Every field needs role models and so does medicine. There are certainly various types that are referred to as role models, but we particularly want to focus on people being recognized widely and pubicly. Becoming a role model in science is usually by publishing in renowned journals, becoming an expert in a specific area or ultimately by winning the Nobel prize. Whenever a scientist, mathematician or physician seeks the limelight of the public, writes semi-scientific books or speaks on TV he or she is often facing prejudice from collegues and the scientific community. This is true for most parts of the world and for most parts of science.
Let’s extend this to physicians (BTW: Here’s a handy list of famous physicians). The opinion of physicians is relevant to the public. It might even be a necessary asset that every doctor should bring with him or her to daily practice. Informing the public in simple words about complex topics is a challenge, which only few strive to pursue.
If you speak on the TV about medicine and health, chances are you are being backstabbed by other physicians. The public will be thankful for any kind of simple medical answers, yet the “physician community” won’t be. Colleagues will rarely, if ever, tell you that you did a great job writing that article for some male health magazine.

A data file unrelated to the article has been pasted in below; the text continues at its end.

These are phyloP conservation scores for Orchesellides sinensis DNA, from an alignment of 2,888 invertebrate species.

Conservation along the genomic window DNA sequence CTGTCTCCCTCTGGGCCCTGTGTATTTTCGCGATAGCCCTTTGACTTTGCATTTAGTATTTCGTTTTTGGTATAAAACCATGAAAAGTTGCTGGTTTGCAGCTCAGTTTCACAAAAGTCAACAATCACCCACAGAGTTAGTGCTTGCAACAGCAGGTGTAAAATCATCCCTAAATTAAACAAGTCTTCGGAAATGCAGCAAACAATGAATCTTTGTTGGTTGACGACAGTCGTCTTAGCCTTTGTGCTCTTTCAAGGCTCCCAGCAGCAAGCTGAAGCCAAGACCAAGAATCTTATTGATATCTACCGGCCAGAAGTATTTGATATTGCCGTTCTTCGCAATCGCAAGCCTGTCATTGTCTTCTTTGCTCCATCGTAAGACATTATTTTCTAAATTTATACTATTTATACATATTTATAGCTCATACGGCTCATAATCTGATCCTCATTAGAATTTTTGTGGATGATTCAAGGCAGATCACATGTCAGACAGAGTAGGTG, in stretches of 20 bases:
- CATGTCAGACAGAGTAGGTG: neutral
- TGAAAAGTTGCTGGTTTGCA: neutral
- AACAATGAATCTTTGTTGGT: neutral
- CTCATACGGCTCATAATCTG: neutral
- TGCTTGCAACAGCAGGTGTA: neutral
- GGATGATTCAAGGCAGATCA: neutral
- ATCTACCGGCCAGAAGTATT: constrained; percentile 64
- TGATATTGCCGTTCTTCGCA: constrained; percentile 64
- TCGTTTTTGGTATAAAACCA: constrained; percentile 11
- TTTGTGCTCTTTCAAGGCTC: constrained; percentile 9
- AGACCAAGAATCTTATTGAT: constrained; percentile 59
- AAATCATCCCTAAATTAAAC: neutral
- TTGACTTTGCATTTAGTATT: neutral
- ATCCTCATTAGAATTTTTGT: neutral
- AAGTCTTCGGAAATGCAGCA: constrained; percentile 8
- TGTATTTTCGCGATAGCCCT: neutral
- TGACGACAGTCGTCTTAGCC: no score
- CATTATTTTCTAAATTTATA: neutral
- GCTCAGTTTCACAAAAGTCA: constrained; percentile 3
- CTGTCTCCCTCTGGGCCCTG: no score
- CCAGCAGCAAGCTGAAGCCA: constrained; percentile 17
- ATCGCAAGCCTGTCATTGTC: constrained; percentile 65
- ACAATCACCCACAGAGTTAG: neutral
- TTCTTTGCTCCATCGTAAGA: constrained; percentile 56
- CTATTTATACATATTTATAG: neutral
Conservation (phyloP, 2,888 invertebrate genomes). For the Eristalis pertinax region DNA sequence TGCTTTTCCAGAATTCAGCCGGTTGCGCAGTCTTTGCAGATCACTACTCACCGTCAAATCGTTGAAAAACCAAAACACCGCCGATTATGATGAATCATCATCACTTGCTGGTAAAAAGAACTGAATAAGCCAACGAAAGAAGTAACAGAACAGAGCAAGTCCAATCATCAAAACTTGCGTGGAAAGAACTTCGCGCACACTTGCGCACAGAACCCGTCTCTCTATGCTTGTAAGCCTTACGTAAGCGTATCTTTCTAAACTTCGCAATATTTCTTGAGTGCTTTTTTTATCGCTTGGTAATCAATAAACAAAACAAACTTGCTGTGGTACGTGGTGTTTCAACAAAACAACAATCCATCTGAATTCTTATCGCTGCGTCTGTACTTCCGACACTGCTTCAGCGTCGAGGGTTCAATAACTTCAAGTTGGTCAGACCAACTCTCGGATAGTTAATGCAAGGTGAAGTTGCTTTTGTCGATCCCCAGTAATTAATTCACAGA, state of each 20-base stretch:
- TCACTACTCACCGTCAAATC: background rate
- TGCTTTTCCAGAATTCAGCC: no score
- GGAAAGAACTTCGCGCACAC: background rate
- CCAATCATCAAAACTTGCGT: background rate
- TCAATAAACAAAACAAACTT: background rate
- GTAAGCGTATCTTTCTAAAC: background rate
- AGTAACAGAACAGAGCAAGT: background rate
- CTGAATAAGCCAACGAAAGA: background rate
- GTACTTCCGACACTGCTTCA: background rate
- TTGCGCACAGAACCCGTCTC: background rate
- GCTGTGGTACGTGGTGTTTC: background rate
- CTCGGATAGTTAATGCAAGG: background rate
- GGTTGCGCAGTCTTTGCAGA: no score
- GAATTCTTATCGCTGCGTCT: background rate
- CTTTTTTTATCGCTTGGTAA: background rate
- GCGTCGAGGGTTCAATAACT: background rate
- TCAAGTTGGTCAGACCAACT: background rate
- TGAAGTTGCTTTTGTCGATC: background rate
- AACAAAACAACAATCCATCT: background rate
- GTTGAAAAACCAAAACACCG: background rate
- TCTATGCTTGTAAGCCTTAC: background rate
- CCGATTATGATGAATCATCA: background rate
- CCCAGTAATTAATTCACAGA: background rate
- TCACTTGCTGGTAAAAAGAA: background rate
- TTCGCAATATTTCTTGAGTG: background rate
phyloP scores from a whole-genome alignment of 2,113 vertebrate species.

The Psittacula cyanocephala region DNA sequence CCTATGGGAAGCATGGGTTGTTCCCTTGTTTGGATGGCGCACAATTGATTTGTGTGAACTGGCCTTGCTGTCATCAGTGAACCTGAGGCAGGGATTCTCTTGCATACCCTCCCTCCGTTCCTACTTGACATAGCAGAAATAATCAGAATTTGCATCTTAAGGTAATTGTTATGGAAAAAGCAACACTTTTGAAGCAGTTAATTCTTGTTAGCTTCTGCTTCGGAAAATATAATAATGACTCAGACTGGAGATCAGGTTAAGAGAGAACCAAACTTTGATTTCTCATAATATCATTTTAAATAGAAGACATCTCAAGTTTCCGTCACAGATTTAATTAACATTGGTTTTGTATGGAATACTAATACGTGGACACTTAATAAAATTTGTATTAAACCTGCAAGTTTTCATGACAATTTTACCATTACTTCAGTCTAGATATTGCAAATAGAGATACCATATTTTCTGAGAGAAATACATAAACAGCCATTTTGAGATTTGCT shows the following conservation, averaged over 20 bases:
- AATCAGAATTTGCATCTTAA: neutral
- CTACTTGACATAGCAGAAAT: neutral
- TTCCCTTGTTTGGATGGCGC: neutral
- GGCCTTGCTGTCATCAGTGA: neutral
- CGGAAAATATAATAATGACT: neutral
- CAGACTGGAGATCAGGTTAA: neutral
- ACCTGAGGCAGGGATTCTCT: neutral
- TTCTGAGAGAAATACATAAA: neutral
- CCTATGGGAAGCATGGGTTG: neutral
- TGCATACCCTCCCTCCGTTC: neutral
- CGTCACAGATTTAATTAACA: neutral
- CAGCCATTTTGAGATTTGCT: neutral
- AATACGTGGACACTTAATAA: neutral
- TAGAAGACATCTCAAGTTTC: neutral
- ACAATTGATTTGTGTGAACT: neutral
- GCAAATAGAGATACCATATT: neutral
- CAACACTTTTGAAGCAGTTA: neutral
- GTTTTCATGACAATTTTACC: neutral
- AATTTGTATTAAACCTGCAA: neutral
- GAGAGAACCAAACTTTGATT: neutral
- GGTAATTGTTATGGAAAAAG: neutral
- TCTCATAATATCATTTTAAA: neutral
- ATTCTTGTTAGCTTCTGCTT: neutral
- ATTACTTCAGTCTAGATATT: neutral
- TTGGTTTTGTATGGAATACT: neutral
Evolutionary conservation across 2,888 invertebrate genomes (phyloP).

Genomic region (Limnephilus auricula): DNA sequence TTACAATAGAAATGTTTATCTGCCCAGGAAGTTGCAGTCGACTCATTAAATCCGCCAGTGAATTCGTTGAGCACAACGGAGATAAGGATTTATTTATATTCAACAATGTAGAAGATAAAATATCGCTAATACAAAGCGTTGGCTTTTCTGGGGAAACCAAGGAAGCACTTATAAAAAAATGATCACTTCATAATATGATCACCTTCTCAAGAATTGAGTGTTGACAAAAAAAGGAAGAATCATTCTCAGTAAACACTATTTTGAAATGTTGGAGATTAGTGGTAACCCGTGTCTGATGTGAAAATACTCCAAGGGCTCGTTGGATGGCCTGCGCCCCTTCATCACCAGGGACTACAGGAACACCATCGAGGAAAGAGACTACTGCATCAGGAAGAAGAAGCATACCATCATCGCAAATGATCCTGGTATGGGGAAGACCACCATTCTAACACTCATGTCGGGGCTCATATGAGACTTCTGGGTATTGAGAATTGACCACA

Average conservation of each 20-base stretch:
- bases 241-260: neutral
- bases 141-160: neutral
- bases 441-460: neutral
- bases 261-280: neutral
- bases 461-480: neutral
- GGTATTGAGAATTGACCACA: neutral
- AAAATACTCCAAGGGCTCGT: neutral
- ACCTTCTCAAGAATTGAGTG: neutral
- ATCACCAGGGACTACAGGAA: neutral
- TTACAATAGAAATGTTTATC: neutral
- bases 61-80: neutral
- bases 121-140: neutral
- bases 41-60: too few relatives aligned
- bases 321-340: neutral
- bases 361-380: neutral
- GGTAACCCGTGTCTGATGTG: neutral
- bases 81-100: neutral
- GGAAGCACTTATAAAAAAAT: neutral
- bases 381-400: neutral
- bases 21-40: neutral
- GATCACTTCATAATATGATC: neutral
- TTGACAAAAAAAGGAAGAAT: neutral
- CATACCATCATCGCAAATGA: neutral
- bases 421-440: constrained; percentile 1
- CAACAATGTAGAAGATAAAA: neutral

Now this is bad. Ask some of your friends who are not into medicine and health if they know a single physician by name and for what he or she is known for. Even I personally only know physicians through their scientific and medical work, but hardly have seen any of them on TV or writing columns in lifestyle magazines. It’s a touchy subject, but I truly believe that there should be more famous physicians. On the long run, this will help attribute medicine the importance and significance it deserves. How come cooks and their books can become bestsellers while physicians are hardly known outside their specialty? Every field of work has their superstars, their heroes, their role models which little kids look upon to and strive to become one of them one day. Medicine doesn’t.
If you ever felt the need to become somewhat “famous” and recognized for your medical knowledge, here are some tips on how to get there:
- Build a network outside of your medical community (be it through twitter or cocktail parties)
- E-mail health editors if they are interested in a monthly column
- Set up a blog and post about topics of your medical specialization
- Be controversial
- Always explain complex things in a simple and understandable manner
- Discover a scientific breakthrough